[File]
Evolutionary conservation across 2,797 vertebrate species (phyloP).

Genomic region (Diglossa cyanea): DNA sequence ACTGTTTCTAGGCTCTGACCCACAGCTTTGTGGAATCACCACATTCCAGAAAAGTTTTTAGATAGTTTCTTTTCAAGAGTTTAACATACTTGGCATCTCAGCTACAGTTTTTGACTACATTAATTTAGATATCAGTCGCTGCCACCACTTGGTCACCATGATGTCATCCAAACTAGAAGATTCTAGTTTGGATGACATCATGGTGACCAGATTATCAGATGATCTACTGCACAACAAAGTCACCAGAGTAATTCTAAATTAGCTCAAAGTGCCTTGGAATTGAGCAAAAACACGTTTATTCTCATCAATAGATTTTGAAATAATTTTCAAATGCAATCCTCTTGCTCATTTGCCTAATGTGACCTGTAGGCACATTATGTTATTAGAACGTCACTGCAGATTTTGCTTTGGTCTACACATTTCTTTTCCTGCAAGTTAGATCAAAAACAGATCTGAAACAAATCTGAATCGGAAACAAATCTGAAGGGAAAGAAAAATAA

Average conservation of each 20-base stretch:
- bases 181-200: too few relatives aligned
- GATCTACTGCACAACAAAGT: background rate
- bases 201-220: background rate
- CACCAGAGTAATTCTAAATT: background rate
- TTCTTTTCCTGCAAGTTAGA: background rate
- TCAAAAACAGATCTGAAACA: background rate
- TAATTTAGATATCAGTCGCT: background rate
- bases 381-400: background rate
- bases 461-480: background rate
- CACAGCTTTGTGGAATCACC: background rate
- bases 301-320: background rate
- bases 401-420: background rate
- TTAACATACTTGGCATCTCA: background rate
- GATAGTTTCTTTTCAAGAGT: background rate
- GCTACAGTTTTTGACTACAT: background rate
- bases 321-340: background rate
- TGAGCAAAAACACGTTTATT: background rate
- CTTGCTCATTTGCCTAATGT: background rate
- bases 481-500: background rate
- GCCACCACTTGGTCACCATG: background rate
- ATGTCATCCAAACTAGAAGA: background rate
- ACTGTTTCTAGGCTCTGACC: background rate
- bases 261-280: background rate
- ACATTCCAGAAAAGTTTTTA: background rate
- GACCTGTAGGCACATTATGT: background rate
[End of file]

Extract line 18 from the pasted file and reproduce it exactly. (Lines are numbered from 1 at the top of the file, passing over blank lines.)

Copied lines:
- GCTACAGTTTTTGACTACAT: background rate